Tracking device was 'necessary', murder trial told
a detective superintendent garda has told the Special Criminal Court that he viewed the application for a tracking device to monitor men subsequently charged with the murder of dissident republican Peter Butterly as "proportionate and necessary".
Edward McGrath (32), of Land Dale Lawns, Tallaght; Dean Evans (22), of Grange Park Rise, Raheny; and Sharif Kelly (43), of Pinewood Green Road, Balbriggan, have pleaded not guilty to the murder of Peter Butterly (35), who was shot dead in the car park of the Huntsman Inn at Gormanston, Co Meath, on March 6, 2013.
Mr Evans and Mr McGrath have also pleaded not guilty to firearms offences at the same address and on the same date.
The court has heard that Mr Butterly was "lured" to the car park of the Huntsman Inn on the date in question by another man not before the court.
Counsel for the DPP, Una Ni Raifeartaigh SC, said a Toyota Corolla was observed entering the car park a short time later and shots were fired in Mr Butterly's direction.
It would appear from eyewitness accounts, Ms Ni Raifeartaigh said, that Mr Butterly got out of his car and tried to flee the scene, but further shots were discharged and he fell to the ground.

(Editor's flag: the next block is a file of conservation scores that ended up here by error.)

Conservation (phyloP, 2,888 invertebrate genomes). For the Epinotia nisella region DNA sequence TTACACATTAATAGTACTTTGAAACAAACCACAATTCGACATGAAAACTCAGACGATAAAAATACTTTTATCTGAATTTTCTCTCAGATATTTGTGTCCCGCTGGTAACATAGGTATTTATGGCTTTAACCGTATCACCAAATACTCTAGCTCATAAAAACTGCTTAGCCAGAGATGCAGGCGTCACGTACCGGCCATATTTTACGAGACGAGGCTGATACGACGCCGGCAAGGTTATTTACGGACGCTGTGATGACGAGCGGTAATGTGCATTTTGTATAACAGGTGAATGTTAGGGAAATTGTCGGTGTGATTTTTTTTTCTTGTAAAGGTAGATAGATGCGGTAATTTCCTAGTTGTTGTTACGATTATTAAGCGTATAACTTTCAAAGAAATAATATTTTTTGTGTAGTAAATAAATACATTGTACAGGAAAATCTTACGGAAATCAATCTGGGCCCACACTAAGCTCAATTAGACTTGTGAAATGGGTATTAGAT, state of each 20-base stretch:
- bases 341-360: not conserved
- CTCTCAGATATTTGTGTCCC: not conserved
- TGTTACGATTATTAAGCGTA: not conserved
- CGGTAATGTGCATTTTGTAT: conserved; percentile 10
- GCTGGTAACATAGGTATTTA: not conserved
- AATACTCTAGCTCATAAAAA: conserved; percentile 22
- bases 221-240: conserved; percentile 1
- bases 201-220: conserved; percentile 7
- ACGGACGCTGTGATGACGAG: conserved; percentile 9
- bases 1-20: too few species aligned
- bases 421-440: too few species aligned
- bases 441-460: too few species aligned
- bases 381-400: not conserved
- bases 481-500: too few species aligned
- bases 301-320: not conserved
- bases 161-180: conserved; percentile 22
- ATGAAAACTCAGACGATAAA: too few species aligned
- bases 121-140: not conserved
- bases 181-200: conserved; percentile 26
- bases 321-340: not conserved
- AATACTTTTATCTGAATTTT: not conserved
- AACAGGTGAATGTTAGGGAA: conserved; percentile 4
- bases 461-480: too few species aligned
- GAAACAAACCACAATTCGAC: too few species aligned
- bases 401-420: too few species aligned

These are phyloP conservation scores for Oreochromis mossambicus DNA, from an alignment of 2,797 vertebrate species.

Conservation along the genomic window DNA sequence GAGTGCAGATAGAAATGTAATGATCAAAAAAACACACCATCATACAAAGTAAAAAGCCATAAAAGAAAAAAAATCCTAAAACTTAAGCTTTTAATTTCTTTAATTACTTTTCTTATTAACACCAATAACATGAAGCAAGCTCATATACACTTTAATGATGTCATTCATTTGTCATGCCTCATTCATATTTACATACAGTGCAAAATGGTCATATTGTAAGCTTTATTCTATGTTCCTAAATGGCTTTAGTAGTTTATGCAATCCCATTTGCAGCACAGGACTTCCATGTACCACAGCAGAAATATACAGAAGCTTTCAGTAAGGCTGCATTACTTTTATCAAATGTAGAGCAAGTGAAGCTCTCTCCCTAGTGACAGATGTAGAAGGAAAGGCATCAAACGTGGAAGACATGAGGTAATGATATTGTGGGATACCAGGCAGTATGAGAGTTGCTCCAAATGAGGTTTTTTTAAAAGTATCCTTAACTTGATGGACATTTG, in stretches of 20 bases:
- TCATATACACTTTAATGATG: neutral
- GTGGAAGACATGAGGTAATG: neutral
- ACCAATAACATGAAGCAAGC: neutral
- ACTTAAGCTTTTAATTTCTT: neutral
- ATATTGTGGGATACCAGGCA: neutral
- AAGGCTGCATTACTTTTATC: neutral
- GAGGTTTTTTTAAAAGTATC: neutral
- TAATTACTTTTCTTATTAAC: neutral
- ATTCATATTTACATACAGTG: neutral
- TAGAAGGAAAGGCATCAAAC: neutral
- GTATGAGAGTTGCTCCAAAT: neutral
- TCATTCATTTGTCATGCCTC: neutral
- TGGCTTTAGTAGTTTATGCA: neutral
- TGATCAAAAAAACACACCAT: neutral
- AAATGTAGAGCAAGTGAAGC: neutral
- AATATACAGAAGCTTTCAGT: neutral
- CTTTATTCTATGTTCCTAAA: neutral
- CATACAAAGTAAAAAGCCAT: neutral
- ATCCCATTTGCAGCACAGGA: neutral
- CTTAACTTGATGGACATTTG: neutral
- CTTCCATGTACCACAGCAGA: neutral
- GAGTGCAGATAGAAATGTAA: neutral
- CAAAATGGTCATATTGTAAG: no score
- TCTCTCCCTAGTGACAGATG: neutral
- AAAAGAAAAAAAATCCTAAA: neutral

The prosecution's case would call on forensic evidence, firearm residue evidence, DNA evidence and also the evidence of Mr David Cullen who was "part of the murder plan himself", Ms Ni Raifeartaigh said at the trial's opening.
In an application brought by the DPP on behalf of An Garda Siochana yesterday, the prosecution attempted to claim privilege over three documents relating to the Criminal Justice Surveillance Act.
It emerged during cross-examination that gardai had applied, under the act, for "a surveillance device" to be used on one or more of the accused prior to the shooting of Mr Butterly, but privilege was not sought over this information.
Ms Ni Raifeartaigh subsequently confirmed that the DPP would be asking the court "to order the disclosure of the tracking device".
The three-judge panel of the Special Criminal Court considered two of the documents as relevant to the defence and ordered their disclosure to lawyers for the accused.
A ruling is yet to be made on whether the DPP can erect a screen between the public and nine gardai from the National Surveillance Unit in order to protect their "physical characteristics".
A detective superintendent said the application was being made with the knowledge of the Garda Commissioner.
"It is not made lightly and only after consultation with management," he said. Counsel for Mr Evans, Hugh Hartnett SC, described it as an "extraordinary application".
Lawyers for three men have also sought disclosure of material relating to their former co-accused who turned prosecution witness "in sudden circumstances" earlier this year.
Ms Ni Raifeartaigh has said the DPP's case would call on evidence from David Cullen, who turned state witness.
In the Special Criminal Court yesterday, lawyers for the accused sought disclosure of material in relation to Mr Cullen, including medical records.
The Special Criminal Court will deliver its ruling on at least one of the applications relating to disclosure today.